As an enterprise database administrator (DBA), I find myself wanting to look up file information on a regular basis for multiple databases at a time. I may need this information when ascertaining which files are consuming the most space on a particular volume or in looking for databases where files are set to auto-grow by a percentage or some unfortunately small increment. It's that particular example I'll provide below.

sys.master_files is what is known as a System Catalog View—it's grown out of the former master database tables that used to exist prior to SQL 2005 when DBAs could still get to the physical tables in the master database and even make changes to them! Now, it's an object sourced from the resourceDB—the protected brains behind your SQL Server instance and exposed through the master database as a view.

Columns Available in Each Database

The metadata exposed from sys.master_files encompasses columns available in sys.database_files in each of the individual databases. When I'm tapping into file metadata for more than a single database, this is the first place I turn. I have a template for this base query in SQL Server Management Studio (SSMS) and a Snippet associated with it in Redgate's SQLPrompt.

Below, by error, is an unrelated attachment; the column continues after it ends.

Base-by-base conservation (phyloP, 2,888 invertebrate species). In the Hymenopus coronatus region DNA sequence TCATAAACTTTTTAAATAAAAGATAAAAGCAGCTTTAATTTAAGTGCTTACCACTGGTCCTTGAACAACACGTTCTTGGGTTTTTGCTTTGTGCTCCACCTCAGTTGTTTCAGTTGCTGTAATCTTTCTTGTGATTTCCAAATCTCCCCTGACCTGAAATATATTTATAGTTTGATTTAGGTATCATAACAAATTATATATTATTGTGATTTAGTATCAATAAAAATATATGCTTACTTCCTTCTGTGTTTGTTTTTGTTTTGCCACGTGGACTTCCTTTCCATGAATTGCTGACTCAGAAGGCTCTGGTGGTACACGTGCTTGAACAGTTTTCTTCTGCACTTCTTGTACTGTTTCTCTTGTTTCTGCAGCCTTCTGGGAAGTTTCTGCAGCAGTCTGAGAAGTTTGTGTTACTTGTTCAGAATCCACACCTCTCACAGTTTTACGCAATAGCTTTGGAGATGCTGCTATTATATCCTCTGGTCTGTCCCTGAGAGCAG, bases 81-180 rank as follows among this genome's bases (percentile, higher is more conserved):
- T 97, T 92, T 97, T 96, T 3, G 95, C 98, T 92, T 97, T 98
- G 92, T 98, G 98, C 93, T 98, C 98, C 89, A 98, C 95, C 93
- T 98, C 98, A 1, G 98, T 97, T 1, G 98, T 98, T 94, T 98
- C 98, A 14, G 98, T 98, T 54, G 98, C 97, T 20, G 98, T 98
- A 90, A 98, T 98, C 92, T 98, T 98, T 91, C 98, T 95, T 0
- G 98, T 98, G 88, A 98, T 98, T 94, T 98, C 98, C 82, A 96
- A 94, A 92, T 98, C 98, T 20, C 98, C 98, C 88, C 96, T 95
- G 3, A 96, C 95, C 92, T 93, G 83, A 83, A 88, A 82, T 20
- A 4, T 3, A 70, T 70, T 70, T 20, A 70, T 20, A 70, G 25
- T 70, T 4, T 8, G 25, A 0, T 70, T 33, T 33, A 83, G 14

Using sys.master_files is simple. The dreaded SELECT * would be enough to suffice, but I find a bit of T(LC)/SQL (tender-loving-care/SQL) goes a long way to make the information manageable, readable, and valuable:

SELECT DB_NAME(database_id) AS database_name
        , database_id
        , [file_id]
    , type_desc
    , data_space_id
    , name AS logical_file_name
    , physical_name
        , (SIZE*8/1024) AS size_mb
        , CASE max_size
                WHEN -1 THEN 'unlimited'
                ELSE CAST((CAST (max_size AS BIGINT)) * 8 / 1024 AS VARCHAR(10))
        END AS max_size_mb
    , CASE is_percent_growth
                WHEN 1 THEN CAST(growth AS VARCHAR(3)) + ' %'
                WHEN 0 THEN CAST(growth*8/1024 AS VARCHAR(10)) + ' mb'
        END AS growth_increment
    , is_percent_growth
FROM sys.master_files
ORDER BY 1, type_desc DESC, [file_id];

Master files

Master files

This base query provides a wealth of information:

  • Database Name and ID
  • File Logical and Physical Name
  • File Type
  • File Group ID (as data_space_id)
  • File Size and Growth Settings

Filter Results

You can then proceed to filter results for specific database names, or in the case of identifying auto-growth based upon percentages, by interjecting the following predicate in the WHERE clause:

WHERE is_percent_growth = 1

upon which you could then use the results for identifying files with auto_growth settings based upon a percentage rather than the "Best-Practice" of using a static mb size of appopriate girth. If you can write a simple SQL query, you can avoid the need to use undocumented system stored procedures like sys.sp_MSforeachdb to reach this information cleanly—and with much less overhead and coding than is necessary with that undocumented option.

Related: Using the all_columns System View in SQL Server